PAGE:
After a crushing Q4 in which the country’s second-largest seller of used cars saw its unit sales and revenue drop more than 20%, Carvana said it expects continued declines into the first quarter and perhaps beyond.
“We expect our weekly retail unit sales volume to stabilize relative to the declines we saw in the second half of 2022 as the seasonal headwinds we faced at that time transition to seasonal tailwinds,” founder and CEO Ernie Garcia said to analysts Thursday (Feb. 23) afternoon about the retailer’s Q4 and full results, noting plans to cut another $100 million of expenses out of the business over the next two quarters, bringing the total reductions to more than $1 billion since the beginning of last year.
While he said March historically sees an increase in unit sales due in part to tax refunds, this year has been a bit disappointing so far, as he said Carvana has been averaging about 5,600 units per week, which is down about 16% from Q4’s 6,900 weekly level.
“However, unlike in past years, we have been decreasing — rather than increasing — advertising, inventory, and staffing levels and as a result, we expect the increase in sales we have historically seen in tax season to be muted this year relative to past years,” Garcia said.
To be sure, Carvana is still a young company that has burst into 300 markets with its patented, building-sized vending machines in just 10 years. Even so, like many customer-facing businesses, Carvana was severely tested in 2022, as reflected in the 90% drop in its stock price over the past 12 months.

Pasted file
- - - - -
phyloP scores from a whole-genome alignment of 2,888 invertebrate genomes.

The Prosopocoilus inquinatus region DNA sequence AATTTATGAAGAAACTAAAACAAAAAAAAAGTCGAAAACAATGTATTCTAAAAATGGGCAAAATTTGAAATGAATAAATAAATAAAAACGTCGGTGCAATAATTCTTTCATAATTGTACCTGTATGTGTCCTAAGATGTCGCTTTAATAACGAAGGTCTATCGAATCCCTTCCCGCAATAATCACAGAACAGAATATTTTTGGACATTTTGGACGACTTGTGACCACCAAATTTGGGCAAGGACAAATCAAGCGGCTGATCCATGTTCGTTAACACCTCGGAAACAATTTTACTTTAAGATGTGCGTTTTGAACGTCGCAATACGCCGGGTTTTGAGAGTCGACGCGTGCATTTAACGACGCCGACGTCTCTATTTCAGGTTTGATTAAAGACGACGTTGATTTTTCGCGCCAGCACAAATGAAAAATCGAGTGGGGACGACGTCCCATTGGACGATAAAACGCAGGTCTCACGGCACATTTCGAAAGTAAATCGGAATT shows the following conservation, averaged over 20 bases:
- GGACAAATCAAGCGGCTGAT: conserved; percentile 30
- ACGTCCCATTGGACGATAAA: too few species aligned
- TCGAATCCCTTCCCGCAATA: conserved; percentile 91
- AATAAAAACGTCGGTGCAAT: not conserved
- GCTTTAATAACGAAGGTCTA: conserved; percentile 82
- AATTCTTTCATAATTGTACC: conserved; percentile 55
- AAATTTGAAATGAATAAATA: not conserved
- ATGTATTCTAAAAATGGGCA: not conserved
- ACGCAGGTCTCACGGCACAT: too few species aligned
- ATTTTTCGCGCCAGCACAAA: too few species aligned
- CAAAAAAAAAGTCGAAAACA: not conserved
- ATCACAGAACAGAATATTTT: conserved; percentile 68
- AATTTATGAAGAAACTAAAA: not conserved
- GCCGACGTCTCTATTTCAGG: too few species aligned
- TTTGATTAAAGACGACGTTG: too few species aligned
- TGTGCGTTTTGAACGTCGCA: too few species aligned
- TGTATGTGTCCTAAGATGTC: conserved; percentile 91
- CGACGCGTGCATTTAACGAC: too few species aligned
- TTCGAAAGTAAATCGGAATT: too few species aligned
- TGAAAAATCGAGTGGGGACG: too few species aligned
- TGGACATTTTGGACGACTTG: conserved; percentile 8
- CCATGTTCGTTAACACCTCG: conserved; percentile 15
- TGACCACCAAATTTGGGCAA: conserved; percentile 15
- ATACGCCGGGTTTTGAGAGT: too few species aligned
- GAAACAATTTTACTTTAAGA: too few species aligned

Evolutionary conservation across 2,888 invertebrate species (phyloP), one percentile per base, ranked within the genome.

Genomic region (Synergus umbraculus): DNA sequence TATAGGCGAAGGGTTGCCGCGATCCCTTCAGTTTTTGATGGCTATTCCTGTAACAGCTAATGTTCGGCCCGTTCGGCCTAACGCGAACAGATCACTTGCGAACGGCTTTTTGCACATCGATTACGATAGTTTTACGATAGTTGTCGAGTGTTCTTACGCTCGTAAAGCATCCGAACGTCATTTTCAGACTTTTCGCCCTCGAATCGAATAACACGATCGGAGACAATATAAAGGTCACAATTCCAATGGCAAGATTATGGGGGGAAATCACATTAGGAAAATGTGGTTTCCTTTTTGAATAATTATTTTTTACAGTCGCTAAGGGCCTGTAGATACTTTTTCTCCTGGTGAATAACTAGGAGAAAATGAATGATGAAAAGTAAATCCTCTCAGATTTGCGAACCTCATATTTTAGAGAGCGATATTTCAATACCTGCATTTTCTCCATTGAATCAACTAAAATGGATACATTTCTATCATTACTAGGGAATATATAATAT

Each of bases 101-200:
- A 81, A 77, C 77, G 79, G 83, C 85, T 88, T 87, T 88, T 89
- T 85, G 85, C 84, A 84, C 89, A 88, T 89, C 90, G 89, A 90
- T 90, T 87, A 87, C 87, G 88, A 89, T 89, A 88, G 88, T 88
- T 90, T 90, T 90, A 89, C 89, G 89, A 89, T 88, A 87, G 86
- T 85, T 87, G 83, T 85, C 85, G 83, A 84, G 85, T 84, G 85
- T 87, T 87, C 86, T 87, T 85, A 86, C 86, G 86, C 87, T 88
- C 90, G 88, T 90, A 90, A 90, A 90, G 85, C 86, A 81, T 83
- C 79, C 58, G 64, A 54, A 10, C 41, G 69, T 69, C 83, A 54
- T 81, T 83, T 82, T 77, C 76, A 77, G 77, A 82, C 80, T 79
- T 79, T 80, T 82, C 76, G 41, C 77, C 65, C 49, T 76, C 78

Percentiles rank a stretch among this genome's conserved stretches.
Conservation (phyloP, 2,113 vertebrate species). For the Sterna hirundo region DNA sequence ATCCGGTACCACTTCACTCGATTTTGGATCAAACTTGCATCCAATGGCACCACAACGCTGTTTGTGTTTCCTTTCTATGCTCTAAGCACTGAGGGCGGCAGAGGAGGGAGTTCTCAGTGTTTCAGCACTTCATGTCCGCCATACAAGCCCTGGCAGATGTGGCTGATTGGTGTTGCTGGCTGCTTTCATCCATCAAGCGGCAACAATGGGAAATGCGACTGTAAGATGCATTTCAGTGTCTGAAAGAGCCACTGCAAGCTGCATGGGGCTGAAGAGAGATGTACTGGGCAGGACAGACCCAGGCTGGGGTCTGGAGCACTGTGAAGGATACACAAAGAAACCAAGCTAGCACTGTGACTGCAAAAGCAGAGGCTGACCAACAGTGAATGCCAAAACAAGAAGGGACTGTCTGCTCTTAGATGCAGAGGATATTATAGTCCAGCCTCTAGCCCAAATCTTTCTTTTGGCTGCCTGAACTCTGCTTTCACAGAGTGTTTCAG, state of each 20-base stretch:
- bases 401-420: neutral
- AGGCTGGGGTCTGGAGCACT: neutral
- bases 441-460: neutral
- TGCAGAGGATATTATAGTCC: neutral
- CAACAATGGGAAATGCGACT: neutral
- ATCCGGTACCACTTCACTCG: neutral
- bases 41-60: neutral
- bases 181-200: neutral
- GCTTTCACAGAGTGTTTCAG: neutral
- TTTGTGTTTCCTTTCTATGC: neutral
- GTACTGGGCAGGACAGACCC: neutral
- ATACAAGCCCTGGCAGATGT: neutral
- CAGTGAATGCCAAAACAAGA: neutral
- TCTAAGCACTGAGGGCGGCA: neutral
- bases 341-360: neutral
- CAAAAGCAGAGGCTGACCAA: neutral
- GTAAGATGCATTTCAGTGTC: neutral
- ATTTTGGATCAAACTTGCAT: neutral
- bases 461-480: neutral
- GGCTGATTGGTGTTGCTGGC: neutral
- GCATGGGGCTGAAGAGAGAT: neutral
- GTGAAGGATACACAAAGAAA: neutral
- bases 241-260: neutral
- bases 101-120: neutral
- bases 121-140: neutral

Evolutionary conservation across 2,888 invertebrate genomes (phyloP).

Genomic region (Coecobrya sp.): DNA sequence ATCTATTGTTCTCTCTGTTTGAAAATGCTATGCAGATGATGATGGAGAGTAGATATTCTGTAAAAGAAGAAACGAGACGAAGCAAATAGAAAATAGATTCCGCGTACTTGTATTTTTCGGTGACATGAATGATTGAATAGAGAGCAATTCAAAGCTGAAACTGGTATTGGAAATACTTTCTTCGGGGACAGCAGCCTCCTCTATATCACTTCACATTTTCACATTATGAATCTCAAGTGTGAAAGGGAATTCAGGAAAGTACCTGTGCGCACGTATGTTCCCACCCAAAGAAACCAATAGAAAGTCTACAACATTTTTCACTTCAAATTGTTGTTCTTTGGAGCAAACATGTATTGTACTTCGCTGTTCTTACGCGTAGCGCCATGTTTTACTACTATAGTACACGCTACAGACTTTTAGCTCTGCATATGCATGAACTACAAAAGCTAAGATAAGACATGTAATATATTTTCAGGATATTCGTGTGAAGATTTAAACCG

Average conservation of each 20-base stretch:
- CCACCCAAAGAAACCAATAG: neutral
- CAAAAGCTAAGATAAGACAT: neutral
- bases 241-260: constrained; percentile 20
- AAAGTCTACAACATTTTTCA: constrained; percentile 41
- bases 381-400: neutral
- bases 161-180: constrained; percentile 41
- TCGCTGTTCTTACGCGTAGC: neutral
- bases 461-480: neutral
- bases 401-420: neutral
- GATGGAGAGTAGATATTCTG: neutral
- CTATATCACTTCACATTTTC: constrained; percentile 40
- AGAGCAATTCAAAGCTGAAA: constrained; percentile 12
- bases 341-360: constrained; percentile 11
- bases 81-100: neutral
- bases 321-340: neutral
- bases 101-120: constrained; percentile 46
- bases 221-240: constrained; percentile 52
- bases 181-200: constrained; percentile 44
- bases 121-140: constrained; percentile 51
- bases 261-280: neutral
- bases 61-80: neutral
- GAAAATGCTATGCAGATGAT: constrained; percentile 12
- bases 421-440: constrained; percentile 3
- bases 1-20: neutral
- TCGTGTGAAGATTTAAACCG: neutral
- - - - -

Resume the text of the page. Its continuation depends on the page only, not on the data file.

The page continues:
Looking back, Garcia said in his letter to shareholders that the problems of the past were all straightforward; that the company had come into the year positioned for growth — just as it had for nine prior years, but was then hit with a post-pandemic mix of snarled automotive supply chains, rapidly rising interest rates, and a dramatic increase in the price of used cars.
Fast forward to the present, with $1 billion of cost cuts in place and continuing, and a three-step return to profitability and growth underway, all that remains is for the expected tailwind shift to occur.
If and when, and to what degree, that rebound happens is anybody’s guess, but in the meantime, Garcia — ever the optimistic used car salesman — still sees silver linings all around him, such as the fact service reps spend 40% less time on the phone now to make a sale, or that the scheduling systems Carvana has built and invested in allows it to pair 1 out of 3 retail vehicle deliveries with a vehicle pickup, up from 1 out of 14 retail sales only a year ago.
“2022 had a lot of hard days, but we’re a scrappy group, and hard days aren’t always the worst thing in the world for scrappy people,” he said on the call, reminding investors of his propensity for “finding a way” in the face of doubt and strife. “The hard days are making us better, and we’re doing our best work right now,” he said.